Almost everyone has experienced insomnia at some point. An occasional night spent tossing and turning can be annoying, but for many people it’s a serious problem. About 1 in 4 Americans suffer from insomnia often enough to interfere with daily activities.
Dr. Alan Haber, Director of the Sleep Laboratory at Graduate Hospital in Philadelphia defines insomnia as “difficulty falling asleep (sleep-onset insomnia) or maintaining sleep (sleep-maintenance insomnia) associated with impairment of daytime function.” The average adult needs about 8 hours of sleep each night. Not getting enough can result in irritability, inattentiveness and problems with memory.
The causes of insomnia are almost countless, but most often it is caused by depression or anxiety brought on by problems such as family illness or financial stress. Next most common is a type of performance anxiety when it comes to sleeping. “Simply stated, the fear of sleeplessness causes these individuals to become increasingly stressed as nighttime approaches, and they become chronically unable to relax sufficiently to allow sleep onset at night.” explains Dr. Haber. The third most common cause is associated with medical disorders, such as asthma or acid reflux.
Studies have shown that women are much more likely to experience difficulty sleeping than men, although the exact reasons are not clear. It may be that women are simply more likely to report the problem to their physician. Hormonal fluctuations may also be a factor. “In particular, falling estrogen and progesterone levels are thought to contribute to premenstrual- and menopause-associated sleep disruption.” Anxiety and depression are seen much more often in women, and they can lead to insomnia as well. Since mothers are usually responsible for nighttime feedings, they can develop a pattern of sleep disruption which can last well past their baby’s infancy.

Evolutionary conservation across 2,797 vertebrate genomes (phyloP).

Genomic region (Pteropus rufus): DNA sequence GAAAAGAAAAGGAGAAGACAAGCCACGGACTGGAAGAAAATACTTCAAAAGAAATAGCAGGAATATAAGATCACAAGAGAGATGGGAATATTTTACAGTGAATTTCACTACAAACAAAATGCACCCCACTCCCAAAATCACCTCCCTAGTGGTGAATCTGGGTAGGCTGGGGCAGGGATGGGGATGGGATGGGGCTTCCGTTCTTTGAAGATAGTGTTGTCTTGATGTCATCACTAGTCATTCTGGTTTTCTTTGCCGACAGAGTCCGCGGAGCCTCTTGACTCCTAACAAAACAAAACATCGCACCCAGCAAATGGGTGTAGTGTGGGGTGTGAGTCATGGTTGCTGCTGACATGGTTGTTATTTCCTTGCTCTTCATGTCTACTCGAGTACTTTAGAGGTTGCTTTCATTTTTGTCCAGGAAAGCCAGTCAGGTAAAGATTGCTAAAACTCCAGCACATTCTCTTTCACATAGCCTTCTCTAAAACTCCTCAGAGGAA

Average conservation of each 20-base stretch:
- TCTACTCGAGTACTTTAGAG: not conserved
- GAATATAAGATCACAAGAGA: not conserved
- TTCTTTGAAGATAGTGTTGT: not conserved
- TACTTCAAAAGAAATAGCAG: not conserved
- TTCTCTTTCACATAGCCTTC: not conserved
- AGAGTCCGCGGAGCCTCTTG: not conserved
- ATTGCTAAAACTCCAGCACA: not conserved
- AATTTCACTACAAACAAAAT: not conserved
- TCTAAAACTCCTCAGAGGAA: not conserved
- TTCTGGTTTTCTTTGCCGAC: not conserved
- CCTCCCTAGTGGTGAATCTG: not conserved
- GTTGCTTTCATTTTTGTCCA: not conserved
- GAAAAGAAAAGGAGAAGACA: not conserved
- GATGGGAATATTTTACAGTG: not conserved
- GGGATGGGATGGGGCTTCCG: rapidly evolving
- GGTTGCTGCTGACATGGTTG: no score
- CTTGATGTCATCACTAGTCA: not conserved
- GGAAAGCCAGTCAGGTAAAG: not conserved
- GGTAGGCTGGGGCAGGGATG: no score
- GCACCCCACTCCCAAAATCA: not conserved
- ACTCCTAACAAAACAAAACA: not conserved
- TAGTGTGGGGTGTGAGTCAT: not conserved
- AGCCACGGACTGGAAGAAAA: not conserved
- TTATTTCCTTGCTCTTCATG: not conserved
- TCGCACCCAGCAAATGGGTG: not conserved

According to Dr. Haber there are some things that you can do to get a better night’s sleep and win the battle against insomnia. Here are some suggestions:
- The bedroom should be a comfortable, dark and quiet setting.
- Avoid exercising right before bedtime.
- Keep regular sleep and wake time schedules.
- The bedrooms shouldn’t be used as an office, family rooms, etc. in order to reinforce the connection between bedtime and sleep onset.
- Don’t spend more than twenty minutes in bed waiting to fall asleep. Instead, get up and do a relaxing activity until you feel sleepy.
- If you find yourself worried about the next day’s activities, try making a “to-do” list so you will know you haven’t forgotten anything.
- Don’t watch the clock.
- Avoid stimulants such as caffeine.Insomnia can often be treated very successfully just by making these types of changes, but not always. “If there are specific features of sleep disruption identified by the patient or a bed partner, such as snoring with witnessed breathing pauses (apneas), leg movements at night, nighttime wheeze/heartburn or unusual nighttime behaviors (sleep walking, acting out dreams, etc.) a referral to a sleep specialist is recommended.” advises Dr. Haber.There are a wide range of treatment options available. If the problem is related to emotional or mental issues, counseling is often recommended. Relaxation therapy can also be useful. Anti-depressants or anti-anxiety medications may be prescribed if insomnia is triggered by either of these. Sleeping pills are sometimes given, but only for short periods of time since they can be habit forming. Of course, if insomnia is related to another medical condition specific treatment aimed at the condition is needed.Getting a good night’s sleep is one of the most important things that you can do to keep yourself healthy. By understanding what causes insomnia you will be better able to overcome it. You will be more productive, in a better mood, and ready to face the day.Alan D. Haber, M.D. is Chief of Pulmonary Medicine and Director of the Sleep Laboratory at Graduate Hospital in Philadelphia.
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